Despite the fact that it has been three-and-a-half years since the war that ravaged this country ended, the sufferings of thousands of war widows have been ignored.
These widows continue to live in poverty and suffer from social stigmatisation and economic deprivation, purely because they have lost their husbands.
According to the Assistant Divisional Secretary of Koralai Pattu in Valachchna, there are an estimated 374 war widows in the Koralepattu village in the Valachchenai Divisional Secretariat alone. The majority of them have had no proper education and are struggling to feed their families, said.
According to statistics available in Batticaloa District Secretariat, 184 war widows in five villages (Weligahakandiya, Kopawali, Thumpalochcholai, Kithul and Urukamam), are still forced to live in temporary shelters without water, electricity and toilet facilities. Some of them, who have returned to their original lands with their families, are still living in makeshift shelters while their belongings are stacked up in the open.
On an average, each widow has at least two or three children who have to be fed and looked after with the meagre amounts they earn by doing odd jobs, or engaging in either sewing or making food items, that barely keeps the home fires burning. They also have to provide for the education and healthcare of the children.
Most of the women had been forced to become the breadwinners of their families, upon the death or disappearance of their husbands. However, they have not been equipped for the role, either with education or job skills and also consequently most of them have become destitute; hardly able to feed themselves or their children. The husbands of some of these widows were combatants under the LTTE, while others had been engaged in fishing activities.
Some of these women had been pregnant at the time of the death or disappearance of their husbands. They claim that their husbands were either taken away by the military, the Indian Peace Keeping Force (IPKF) or the LTTE. Most of these women are still uncertain as to whether their husbands are still alive or dead, making it difficult for them to put an end to their emotional and mental turmoil.
A widow with children has to play the role of the father and the mother for them. This becomes a challenging task to many who find it difficult to keep an eye on their children, while they are away from home, at work or otherwise. The widows who have grown up girls in their homes dare not leave them alone. Hence, they cannot think of any livelihood activities away from the home, and prefer to engage in cottage industries that will bring them some revenue to help sustain their families.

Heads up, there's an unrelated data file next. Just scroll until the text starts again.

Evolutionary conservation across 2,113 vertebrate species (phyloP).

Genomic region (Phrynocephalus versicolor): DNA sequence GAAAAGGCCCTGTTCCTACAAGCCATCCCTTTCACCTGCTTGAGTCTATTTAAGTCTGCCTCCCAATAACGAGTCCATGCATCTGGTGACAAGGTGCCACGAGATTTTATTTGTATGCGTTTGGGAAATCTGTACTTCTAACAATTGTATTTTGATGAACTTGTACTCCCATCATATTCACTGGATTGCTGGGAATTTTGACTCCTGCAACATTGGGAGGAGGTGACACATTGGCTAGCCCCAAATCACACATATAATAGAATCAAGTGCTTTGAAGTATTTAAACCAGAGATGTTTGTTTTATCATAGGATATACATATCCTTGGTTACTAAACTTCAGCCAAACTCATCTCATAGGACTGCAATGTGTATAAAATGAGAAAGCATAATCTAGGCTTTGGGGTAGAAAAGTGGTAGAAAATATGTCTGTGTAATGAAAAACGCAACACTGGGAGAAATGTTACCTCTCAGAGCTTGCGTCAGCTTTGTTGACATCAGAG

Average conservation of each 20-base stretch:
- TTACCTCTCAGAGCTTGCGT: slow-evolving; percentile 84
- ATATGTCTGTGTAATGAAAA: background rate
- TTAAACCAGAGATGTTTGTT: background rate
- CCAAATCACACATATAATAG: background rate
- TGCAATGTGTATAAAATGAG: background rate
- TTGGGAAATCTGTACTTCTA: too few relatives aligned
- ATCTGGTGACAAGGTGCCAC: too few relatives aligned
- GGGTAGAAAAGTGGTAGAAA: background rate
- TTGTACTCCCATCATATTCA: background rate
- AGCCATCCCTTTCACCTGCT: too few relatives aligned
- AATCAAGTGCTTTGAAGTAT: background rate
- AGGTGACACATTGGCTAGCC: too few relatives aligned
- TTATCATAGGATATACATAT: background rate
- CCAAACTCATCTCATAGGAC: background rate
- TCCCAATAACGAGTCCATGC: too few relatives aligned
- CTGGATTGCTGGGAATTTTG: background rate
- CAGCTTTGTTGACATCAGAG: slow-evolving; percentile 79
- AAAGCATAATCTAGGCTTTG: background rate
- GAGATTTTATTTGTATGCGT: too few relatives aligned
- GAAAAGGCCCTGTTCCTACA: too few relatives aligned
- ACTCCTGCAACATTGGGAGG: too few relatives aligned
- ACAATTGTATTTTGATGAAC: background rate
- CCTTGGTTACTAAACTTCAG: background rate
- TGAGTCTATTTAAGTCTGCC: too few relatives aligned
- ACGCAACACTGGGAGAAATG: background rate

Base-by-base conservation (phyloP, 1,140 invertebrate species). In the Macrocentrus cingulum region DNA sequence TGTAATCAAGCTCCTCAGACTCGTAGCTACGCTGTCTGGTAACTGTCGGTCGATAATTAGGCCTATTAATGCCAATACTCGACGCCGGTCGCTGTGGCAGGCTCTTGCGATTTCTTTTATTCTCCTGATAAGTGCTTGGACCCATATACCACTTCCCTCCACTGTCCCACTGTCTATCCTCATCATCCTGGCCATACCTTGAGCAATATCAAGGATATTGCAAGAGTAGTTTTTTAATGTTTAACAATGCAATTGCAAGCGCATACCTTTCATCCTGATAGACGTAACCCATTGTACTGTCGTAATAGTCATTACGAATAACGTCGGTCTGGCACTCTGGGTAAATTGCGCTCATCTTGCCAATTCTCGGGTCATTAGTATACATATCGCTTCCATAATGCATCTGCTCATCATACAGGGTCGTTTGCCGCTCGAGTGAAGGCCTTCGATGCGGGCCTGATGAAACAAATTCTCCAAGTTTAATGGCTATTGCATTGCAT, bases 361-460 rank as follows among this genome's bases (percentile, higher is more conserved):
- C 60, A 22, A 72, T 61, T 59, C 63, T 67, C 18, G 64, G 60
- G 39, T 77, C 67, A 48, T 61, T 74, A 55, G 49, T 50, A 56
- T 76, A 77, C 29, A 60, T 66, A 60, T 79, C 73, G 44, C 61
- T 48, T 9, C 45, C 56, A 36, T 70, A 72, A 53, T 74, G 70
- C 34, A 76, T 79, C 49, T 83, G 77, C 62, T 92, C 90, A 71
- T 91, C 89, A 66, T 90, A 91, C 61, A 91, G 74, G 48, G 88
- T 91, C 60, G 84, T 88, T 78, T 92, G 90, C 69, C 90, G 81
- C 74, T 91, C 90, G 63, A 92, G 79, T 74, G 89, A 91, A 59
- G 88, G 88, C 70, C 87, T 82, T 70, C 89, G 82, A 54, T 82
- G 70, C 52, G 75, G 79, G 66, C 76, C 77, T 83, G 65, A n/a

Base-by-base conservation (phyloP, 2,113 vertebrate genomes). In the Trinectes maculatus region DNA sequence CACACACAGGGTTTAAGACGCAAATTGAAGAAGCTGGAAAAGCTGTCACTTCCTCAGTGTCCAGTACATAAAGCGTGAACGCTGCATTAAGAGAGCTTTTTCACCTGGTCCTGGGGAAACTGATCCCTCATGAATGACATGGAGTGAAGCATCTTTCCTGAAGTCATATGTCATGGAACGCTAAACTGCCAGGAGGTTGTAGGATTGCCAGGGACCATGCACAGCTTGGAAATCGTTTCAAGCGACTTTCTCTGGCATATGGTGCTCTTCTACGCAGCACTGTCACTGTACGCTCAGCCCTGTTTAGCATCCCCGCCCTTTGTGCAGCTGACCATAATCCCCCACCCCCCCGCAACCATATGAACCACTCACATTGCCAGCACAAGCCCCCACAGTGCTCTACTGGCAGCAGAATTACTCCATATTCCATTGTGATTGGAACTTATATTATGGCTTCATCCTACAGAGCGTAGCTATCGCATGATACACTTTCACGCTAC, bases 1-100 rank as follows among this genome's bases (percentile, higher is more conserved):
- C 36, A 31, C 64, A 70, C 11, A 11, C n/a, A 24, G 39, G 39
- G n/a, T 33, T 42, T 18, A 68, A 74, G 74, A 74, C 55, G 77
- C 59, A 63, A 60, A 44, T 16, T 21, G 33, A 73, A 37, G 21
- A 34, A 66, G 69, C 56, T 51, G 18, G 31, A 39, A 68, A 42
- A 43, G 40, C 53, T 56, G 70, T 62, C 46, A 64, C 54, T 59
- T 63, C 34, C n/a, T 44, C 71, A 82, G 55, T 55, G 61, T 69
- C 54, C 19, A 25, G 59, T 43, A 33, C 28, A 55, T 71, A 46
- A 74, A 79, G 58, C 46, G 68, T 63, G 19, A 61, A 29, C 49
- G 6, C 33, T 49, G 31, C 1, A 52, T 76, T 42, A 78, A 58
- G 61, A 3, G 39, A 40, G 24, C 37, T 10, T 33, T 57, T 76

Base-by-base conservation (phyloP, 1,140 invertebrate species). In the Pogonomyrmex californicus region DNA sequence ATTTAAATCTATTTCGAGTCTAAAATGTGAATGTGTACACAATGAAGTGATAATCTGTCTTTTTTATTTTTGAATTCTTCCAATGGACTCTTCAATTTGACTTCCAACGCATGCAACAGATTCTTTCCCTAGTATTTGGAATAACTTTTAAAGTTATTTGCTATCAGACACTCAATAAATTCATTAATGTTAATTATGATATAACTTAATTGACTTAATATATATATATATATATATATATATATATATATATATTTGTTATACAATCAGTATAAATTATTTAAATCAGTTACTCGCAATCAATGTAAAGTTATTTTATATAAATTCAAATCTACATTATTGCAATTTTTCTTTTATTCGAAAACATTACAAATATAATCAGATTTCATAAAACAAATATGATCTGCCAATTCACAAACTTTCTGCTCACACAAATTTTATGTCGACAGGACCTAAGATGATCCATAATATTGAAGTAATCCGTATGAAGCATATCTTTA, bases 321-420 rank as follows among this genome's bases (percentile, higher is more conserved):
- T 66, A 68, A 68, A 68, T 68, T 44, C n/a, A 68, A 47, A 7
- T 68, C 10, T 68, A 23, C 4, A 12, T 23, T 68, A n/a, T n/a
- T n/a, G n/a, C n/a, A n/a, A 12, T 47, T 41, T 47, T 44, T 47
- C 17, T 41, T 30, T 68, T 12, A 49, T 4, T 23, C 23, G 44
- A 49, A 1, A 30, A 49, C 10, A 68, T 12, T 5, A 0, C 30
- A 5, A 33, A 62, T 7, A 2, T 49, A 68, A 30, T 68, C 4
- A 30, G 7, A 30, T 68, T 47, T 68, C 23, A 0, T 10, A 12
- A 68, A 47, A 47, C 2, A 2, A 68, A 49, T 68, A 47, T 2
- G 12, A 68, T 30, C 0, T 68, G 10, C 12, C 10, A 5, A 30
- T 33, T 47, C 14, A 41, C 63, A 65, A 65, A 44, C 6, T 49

Ceylon Today met some of these war widows in the Batticaloa District who spoke of their suffering and struggle to keep their families provided for.
Nithyakala Sugandhini said her husband was a trishaw driver, and in 2006 he was abducted and later killed. Until today, she does not know who abducted him or why he was killed.
Sugandhini has three children. “When my husband was killed, I could not bear the grief and my youngest son too was devastated. Both, my youngest son and I, had to be treated at the mental hospital for six months subsequent to the death of my husband,” she admitted.
Another war widow, Kandaiya Rukmani, a mother of four children said she had to undergo untold hardships to bring up her three children. “My husband was taken away by the armed forces and I have no idea up-to-date as to what has happened to him. All my children are girls and it was very difficult for me to leave them and go out to find work. I was afraid of my children being taken away too. My oldest daughter is married, but her husband has left her, and now I have to take care of her son too. I have been making string hoppers and other items in order to provide for my family. We have no one to look into our grievances and have been forgotten by the authorities and even our own families,” she lamented.